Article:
Bringing Life and Hope to Malnourished Children in Malawi

Patuma feeding Shabina/Thanzi Project?Pic-ROSA/MALAWI
Patuma feeding Shabina/Thanzi Project?Pic-ROSA/MALAWI
In Malawi, malnutrition casts a shadow of hopelessness over many young lives, Patuma's journey with her daughter Shabina becomes a story of resilience and hope. Shabina Stande, whose name means "The eye of the storm," faced severe malnutrition from birth. Thanks to the dedicated efforts of the Thanzi project by Farmer's Union of Malawi and We Effect with generous support from Radio Aid, Shabina's life has transformed. This story spells out the impactful interventions that are bringing health and vitality to children in Malawi's southern districts.

Shabina Stande, a year and a month-old baby girl, whose name means “The eye of the storm,” has endured malnutrition since birth.

“She was born underweight, and her ailing health has tormented her from the beginning. She couldn’t develop like a normal child. Her weight was always below normal, and she became very thin and malnourished. As her mother, my community mocked me,” shared Patuma Awubi, 25.

Patuma feeding Shabina

Awubi, from Galanje Village in Traditional Authority Kalembo, Balaka, is a mother of two. She often withdrew from public life to avoid scrutiny. When she left Shabina at home to do part-time jobs or errands, she struggled to focus, always worrying about her crying baby.

Cyclone Freddy exacerbated Awubi’s household food insecurity, worsening Shabina’s malnutrition.

“As a mother, it was very painful to see my child in that state. I was scared I would lose her as her condition worsened. She always had a running tummy, high fever, and lack of appetite,” Awubi recalled.

We Effect and the Farmers Union of Malawi (FUM), with financial support from Radio Aid, are implementing the Thanzi project in Malawi’s southern districts of Balaka and Blantyre, targeting children like Shabina. One key intervention is the Community-Led Complementary Feeding and Learning Sessions (CCFLS).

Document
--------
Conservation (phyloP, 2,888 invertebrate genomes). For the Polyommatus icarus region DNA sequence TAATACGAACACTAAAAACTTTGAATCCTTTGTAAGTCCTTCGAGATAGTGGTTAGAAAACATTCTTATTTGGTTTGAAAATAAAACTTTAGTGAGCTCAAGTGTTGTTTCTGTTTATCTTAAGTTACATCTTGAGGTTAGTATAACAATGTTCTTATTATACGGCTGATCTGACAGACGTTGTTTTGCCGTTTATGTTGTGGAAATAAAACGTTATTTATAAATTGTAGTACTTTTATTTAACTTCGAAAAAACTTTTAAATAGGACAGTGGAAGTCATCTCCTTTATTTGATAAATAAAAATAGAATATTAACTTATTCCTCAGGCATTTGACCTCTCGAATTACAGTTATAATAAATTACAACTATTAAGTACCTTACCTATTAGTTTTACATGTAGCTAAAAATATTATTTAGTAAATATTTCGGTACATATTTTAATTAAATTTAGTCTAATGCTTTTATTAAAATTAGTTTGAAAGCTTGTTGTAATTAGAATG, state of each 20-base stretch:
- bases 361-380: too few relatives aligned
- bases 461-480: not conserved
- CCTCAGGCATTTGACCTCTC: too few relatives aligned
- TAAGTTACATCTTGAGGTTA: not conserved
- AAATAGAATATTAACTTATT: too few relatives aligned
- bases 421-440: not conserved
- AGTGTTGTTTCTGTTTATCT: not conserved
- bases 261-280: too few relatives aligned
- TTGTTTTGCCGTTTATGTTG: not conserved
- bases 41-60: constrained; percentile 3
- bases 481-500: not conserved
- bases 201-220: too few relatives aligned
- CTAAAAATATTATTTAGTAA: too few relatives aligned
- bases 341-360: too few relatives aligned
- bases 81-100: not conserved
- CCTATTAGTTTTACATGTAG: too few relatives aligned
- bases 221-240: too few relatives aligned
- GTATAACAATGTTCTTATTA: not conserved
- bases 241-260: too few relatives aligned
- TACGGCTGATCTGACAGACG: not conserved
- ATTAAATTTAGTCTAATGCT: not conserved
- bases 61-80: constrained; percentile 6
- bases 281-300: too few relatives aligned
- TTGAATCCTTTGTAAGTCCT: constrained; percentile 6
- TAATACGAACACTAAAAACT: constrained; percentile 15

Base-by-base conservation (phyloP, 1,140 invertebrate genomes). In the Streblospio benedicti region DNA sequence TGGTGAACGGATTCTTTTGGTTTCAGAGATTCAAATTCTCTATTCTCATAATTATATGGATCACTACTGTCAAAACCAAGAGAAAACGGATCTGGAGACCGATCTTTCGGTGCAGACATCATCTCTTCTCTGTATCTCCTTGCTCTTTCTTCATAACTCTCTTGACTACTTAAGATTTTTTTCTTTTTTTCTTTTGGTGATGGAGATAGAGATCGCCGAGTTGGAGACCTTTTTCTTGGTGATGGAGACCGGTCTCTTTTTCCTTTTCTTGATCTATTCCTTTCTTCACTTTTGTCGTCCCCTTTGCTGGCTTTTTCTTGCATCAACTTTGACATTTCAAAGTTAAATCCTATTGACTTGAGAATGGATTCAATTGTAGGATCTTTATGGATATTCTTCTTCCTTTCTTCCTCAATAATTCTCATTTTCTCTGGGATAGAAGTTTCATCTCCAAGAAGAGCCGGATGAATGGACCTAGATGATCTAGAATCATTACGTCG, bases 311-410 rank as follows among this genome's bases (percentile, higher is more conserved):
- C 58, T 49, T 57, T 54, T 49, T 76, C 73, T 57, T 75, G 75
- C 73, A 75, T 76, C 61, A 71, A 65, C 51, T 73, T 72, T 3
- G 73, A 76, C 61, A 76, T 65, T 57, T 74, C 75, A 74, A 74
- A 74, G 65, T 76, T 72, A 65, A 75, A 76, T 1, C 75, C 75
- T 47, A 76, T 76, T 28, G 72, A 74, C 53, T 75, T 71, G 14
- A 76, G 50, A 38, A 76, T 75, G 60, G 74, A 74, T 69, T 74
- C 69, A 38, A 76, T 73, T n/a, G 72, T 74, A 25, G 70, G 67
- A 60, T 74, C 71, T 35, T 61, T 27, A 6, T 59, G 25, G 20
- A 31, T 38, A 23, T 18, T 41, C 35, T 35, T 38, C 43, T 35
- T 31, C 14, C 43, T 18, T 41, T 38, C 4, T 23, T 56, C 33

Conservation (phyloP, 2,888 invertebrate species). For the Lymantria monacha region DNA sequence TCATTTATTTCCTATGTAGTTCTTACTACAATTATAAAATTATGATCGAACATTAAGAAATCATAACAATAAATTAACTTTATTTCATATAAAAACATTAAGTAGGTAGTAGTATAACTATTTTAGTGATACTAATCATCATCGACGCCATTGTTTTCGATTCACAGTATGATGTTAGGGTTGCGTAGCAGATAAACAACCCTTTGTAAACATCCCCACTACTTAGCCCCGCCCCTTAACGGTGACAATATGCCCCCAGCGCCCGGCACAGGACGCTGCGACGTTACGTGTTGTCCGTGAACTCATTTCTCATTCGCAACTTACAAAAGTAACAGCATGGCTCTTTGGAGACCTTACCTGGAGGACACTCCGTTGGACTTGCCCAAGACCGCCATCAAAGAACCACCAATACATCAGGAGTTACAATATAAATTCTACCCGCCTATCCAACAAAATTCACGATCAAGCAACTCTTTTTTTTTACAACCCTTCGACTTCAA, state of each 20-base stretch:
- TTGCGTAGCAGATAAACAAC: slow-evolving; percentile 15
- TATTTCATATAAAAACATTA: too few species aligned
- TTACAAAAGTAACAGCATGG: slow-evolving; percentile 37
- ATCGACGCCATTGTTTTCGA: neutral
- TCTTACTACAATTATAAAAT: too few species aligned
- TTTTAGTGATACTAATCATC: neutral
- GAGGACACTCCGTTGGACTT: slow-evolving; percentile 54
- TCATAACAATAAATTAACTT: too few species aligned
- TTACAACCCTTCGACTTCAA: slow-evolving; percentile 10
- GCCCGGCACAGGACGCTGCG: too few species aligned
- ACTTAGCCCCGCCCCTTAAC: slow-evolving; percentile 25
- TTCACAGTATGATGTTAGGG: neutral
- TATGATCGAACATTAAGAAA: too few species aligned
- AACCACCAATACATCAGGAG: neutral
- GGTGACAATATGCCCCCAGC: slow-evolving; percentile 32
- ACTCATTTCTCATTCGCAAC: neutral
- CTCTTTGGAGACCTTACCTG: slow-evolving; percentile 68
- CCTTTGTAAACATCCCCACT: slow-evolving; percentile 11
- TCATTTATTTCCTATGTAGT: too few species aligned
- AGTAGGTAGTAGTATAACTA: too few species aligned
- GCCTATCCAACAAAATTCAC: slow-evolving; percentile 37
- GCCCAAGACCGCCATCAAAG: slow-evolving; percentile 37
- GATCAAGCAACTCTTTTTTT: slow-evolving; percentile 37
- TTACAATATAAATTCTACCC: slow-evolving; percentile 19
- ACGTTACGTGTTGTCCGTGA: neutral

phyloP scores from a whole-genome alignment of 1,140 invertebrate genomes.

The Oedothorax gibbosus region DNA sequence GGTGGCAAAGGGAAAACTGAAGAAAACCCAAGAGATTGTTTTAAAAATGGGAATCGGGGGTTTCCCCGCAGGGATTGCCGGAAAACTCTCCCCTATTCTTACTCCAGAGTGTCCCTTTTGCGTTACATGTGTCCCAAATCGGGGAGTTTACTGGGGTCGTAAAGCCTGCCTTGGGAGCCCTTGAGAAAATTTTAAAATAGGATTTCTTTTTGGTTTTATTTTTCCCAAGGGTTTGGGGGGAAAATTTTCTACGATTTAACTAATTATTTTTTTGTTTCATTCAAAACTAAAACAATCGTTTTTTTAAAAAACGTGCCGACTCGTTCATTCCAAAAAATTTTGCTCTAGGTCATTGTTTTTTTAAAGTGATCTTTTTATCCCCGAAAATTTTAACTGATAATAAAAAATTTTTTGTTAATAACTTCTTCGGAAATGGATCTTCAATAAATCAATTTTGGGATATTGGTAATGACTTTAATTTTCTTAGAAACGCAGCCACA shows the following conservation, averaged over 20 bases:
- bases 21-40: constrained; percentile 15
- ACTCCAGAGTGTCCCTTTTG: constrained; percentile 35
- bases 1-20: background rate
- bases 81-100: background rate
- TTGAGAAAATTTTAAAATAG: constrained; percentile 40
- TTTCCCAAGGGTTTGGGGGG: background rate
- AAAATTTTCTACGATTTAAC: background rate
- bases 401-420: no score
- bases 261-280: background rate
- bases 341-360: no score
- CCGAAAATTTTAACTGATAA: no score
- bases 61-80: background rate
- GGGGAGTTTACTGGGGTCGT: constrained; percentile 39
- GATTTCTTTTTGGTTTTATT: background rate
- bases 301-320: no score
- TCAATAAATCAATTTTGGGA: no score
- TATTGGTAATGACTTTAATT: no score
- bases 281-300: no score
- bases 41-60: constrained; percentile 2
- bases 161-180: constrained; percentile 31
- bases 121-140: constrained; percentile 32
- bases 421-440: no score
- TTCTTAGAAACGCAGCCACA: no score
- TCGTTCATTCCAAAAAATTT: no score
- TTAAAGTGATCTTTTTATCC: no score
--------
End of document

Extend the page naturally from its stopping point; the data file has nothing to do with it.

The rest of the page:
CCFLS is a nutrition approach aimed at preventing and addressing child malnutrition. It involves 12 days of meetings, cooking demonstrations of porridge with supplements like groundnut flour, eggs, and vegetables, and feeding malnourished children.

Awubi and Shabina joined CCFLS on November 22 in 2023, and by mid-December, Shabina’s condition improved significantly. Awubi acknowledged that a poor diet contributed to her child’s malnutrition.

Awubi is now a happy mother, as Shabina, who once weighed 6kg, now weighs 9kg. Shabina is healthy and growing normally.

Promoter Laston Peter of the Nandumbo Village Development Committee (VDC) in Balaka explained that children undergo Mid-Upper Arm Circumference (MUAC) screening and weight measurements before and after the 12-day sessions to track progress and highlight the importance of proper complementary feeding.

Promoter Laston Peter of the Nandumbo Village Development Committee (VDC) weighing a baby.

“Children showing no improvement are referred to a health facility for further investigation, and those successfully rehabilitated are monitored for up to 12 months,” Peter said.

About 95% of children under CCFLS recover from malnutrition within the first intervention.“It is fulfilling to see children rehabilitated. Since we started, only one child needed two 12-day sessions to recover. Her condition was very acute, but she has managed to recover,” Peter added.

Esnart Suwedi, a representative of Group Village Nandumbo, noted that the Thanzi project’s interventions have improved children’s health in the area, despite compromised food security due to the cyclone. “More than half of the children in my area were malnourished. Now, if we have any malnourished children, it should be less than three,” Suwedi said.

Malawi faces one of the highest rates of malnutrition in Southern Africa, with 36% of children stunted (MICS 2019-20). The root cause lies in a poor diet, driven by poverty, food insecurity, and worsened by climate change and rising food prices. The recent prediction of above-normal temperatures, delayed onset, and dry spells due to El Nino poses a severe threat to agriculture yields, impacting an already distressed population according to a study by Save the Children.